A 3rd Generation Black Entrepreneur On Branching Out On Her Own


As we celebrate Black History Month, find out how this trail-blazing family created three generations of real estate excellence. Hawaii broker-owner Joyce Wright Funk traces their impact on the industry.

What decisions and paths should the real estate industry be prioritizing? And how can you, whether managing a team or an entire company, bring those best lessons to bear where you work? In February, in advance of building an industry blueprint at Inman Disconnect, we’ll plumb the topic of leadership with Q&As with top industry leaders, contributions from esteemed Inman columnists and more.

I’ve been fortunate to live my life relatively outside the lens of color. My childhood and family focus was on the heart and action.

Joyce Wright Funk

I am proud and honored to be the first Black female owner in the Better Homes and Gardens Real Estate network. I come from a family of fiercely entrepreneurial and driven role models who were trailblazers for Black business owners. 

Business is in my blood, so my path was set from the beginning. But for my father and grandfather, it was a different story.

My family tree

My grandfather, Alonzo Wright, was Cleveland, Ohio’s, first Black millionaire. Born in Tennessee, he arrived in Cleveland in 1910 with a reported 6 cents in his pocket. 

Alonzo went to night school to earn his high school diploma while also holding down various jobs, most notably as a garage attendant at the Auditorium Hotel. It was there he met Wallace T. Holliday, an executive at Standard Oil, who offered him a desk job.

Instead, my grandfather requested to operate a gas station. With Holliday’s help, my grandfather became the first Black person to lease a Standard Oil Ohio (SOHIO) service station.

He enhanced his business by offering extra services, such as windshield cleanings and tire and radiator checks — the first service station owner to do so. By the time he ceased operations in the early 1940s, he ran 11 gas stations.

He then turned his attention to the real estate market opening his own real estate investment firm, Wright’s Enterprises, in 1943. Among his most impressive purchases were Carnegie Hotel and the Ritzwood Hotel. 

The next branch

His son, my father, followed a similar path. He became the first Black person to operate a Ford franchise, the only minority owner of any auto company. My father was highly educated, attending college, graduate school and law school. He served as an adviser to President Lyndon Johnson. He later got his real estate license, opened his own brokerage and taught CE courses.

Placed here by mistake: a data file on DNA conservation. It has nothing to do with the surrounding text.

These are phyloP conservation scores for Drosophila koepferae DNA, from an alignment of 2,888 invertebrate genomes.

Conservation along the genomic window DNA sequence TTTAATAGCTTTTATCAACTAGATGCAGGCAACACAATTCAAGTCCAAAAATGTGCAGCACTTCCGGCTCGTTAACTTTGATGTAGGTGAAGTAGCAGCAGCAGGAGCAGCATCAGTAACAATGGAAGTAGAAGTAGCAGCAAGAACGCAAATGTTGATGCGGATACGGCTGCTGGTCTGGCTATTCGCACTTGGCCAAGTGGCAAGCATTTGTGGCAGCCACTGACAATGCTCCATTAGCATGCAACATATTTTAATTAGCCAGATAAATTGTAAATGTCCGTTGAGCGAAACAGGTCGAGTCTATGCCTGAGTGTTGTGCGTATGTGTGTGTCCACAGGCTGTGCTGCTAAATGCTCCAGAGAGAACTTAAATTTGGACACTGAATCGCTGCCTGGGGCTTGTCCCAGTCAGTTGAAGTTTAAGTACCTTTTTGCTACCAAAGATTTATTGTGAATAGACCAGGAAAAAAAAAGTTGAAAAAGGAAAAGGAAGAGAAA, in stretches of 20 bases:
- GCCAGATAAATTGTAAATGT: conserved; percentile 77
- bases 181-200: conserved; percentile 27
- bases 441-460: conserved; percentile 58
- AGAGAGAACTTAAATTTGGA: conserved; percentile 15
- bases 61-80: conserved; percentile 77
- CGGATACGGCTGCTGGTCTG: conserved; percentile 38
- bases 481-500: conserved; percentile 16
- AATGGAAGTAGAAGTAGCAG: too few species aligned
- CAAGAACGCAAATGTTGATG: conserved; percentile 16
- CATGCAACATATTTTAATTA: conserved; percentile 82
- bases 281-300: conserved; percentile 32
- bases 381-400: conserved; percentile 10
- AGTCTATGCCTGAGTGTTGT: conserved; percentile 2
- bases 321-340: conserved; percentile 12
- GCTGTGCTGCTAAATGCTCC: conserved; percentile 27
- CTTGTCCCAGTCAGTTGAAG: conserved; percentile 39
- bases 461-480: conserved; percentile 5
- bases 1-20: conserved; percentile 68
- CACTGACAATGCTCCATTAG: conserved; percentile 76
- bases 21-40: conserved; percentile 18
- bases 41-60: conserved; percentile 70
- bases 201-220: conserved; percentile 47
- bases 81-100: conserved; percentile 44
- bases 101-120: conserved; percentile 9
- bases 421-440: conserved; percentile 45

Branching out on my own

As for me, I grew up in predominately white neighborhoods in Grosse Pointe Woods, Michigan, and Beverly Hills, California. I did not understand racism or even realize that I was different from the others until junior high school where I met other Black students. They did not hesitate to point out my color and inform me I was Black, but they also told me I wasn’t acting like a Black person. What does that even mean?

At this point in my life, I was leading with my heart and meditation as my guide. I focused my energies on being in the present in every moment. 

I was a free thinker, which is why I declined the opportunity to attend Pepperdine University. Instead, I followed in my family’s footsteps and earned my real estate license in 1989. 

Deeply rooted in inclusivity

Since then, I have built my business by fostering inclusivity through authentic and open communication. I have a daily practice of meditation. These quiet moments allow me to connect with my higher self, receive guidance and experience gratitude for all that I have. I visualize myself with a magic wand that allows me to constantly and consistently change the ordained or extraordinary.

I believe that a “thank you” is the most important thing we can offer.

In 2007, I attended a yoga retreat in Hawaii and never left. I was drawn to the islands’ mantra of “living Aloha,” which I believe means to connect with one another in a heart space of love surrounded by this beauty and nature. The word aloha comes from “alo,” which means presence, and “ha,” which means breath, the presence of breath or breath of life.

I firmly believe that the Aloha lifestyle is something everyone should have an innate right to experience. My job is to make this as attainable as possible for my clients and leading with authenticity and inclusivity has served me well in this endeavor.

As we celebrate Black History Month, I am proud of how my family has broken barriers and led the way for future Black business owners, and I consider it an honor to continue our family’s tradition in my own way. 

Joyce “Joy” Wright Funk is broker and co-owner of Better Homes and Gardens Real Estate Rainbow Island Properties on Kauai, Hawaii. Follow her on Instagram.

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